Owning My Carbs and Being Honest with Myself
By Cherise Shockley
I learned that I wasn’t counting carbs as accurately as I thought – which led me to investigate glass ceilings and why carb counting can be so hard for people with diabetes.
The newest chapter of my carb journey started during an appointment with my endocrinologist last year. I had received Tandem’s Control-IQ pump at the end of the summer, and I was embracing the benefits of the technology to help my diabetes management. Luckily, I had an appointment scheduled with Dr. P. just a month after being on the new pump. I was planning to discuss my switch from Loop to Control-IQ, as well as the post-meal glucose spikes that seemed to linger and result in me crashing later. I did not want to focus on my A1C – I knew it would be higher than usual due to stress.
On the day of the appointment, we spent two minutes talking about my A1C – it was higher than the last time we met. Dr. P then took my continuous glucose monitor (CGM) reports from the past two weeks and laid them out on the exam table so that we could talk about each time I was out of range.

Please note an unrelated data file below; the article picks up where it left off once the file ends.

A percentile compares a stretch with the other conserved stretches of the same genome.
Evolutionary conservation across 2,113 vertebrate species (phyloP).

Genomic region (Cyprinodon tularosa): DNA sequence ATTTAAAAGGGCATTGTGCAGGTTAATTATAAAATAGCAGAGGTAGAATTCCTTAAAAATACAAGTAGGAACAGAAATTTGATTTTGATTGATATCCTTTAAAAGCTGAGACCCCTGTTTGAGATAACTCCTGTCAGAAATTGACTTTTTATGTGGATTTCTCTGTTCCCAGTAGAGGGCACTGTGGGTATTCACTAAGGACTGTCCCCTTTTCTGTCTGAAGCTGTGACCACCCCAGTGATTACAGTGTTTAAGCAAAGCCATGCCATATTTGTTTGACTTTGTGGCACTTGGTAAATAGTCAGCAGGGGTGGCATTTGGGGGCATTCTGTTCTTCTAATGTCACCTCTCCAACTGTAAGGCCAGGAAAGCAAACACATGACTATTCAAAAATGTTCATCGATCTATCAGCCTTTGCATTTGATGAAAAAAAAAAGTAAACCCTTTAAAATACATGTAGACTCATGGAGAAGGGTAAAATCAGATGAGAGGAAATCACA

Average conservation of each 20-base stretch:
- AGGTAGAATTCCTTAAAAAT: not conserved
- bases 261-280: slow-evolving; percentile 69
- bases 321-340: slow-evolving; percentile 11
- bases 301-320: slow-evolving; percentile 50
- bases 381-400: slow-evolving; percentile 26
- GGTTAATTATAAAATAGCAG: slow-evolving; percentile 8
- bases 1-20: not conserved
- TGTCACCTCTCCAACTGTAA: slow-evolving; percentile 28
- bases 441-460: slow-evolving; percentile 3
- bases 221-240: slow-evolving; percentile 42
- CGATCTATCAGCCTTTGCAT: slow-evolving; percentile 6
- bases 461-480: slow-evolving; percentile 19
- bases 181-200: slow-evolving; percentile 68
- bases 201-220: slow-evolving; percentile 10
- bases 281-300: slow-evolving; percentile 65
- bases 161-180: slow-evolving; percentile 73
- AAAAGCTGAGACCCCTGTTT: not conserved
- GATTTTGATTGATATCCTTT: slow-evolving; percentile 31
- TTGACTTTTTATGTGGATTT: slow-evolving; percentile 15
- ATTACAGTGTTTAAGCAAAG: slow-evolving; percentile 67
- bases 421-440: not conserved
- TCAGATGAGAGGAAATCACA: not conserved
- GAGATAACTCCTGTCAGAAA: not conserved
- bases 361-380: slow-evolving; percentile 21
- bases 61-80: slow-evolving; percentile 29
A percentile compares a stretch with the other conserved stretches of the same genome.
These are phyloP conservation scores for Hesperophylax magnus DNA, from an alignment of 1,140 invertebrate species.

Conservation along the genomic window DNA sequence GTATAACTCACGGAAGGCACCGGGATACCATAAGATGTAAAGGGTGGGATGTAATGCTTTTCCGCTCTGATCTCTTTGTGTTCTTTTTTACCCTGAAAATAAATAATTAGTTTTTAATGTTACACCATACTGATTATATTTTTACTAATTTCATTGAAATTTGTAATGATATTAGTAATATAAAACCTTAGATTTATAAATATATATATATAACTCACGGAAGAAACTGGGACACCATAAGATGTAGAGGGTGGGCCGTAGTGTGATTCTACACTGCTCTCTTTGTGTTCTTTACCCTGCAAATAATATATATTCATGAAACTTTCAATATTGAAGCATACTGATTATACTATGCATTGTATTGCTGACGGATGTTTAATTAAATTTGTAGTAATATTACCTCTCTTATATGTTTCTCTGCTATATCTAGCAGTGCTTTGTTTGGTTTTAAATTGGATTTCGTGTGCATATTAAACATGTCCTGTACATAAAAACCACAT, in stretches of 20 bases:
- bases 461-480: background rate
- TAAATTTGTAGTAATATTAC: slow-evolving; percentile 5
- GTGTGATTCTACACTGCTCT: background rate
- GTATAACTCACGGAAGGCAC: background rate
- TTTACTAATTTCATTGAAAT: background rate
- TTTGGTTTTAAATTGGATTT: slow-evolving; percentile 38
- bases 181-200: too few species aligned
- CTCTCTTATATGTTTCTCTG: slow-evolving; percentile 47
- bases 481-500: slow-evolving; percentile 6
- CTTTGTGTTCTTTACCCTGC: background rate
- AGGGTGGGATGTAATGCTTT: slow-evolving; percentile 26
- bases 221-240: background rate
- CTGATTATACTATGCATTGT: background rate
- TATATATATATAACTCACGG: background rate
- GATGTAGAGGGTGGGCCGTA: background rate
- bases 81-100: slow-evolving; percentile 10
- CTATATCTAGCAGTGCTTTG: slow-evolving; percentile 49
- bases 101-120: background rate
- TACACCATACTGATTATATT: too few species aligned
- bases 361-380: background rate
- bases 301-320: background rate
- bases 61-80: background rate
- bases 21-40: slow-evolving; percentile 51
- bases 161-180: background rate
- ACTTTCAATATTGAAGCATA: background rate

Dr. P asked, “Are you entering the correct number of carbs in your pump? Your pump settings look great.” I thought about his questions before I responded, “Yes, I enter the correct amount of carbs, but sometimes I guess.” Dr. P continued to comb through my data, found a day that I was 90% in range, and asked what I did. I had cycled for 30 minutes and remembered to pre-bolus before I ate – which doesn’t always happen. Dr. P told me to focus on pre-bolusing to help with the post-meal spike.
I left Dr. P’s office determined to pre-bolus before meals. But as I began my new mission, I noticed that even with the pre-bolus, I still had lingering spikes and lows. I changed my insulin sensitivity to decrease the lows, but I could not figure out why I continued to experience highs.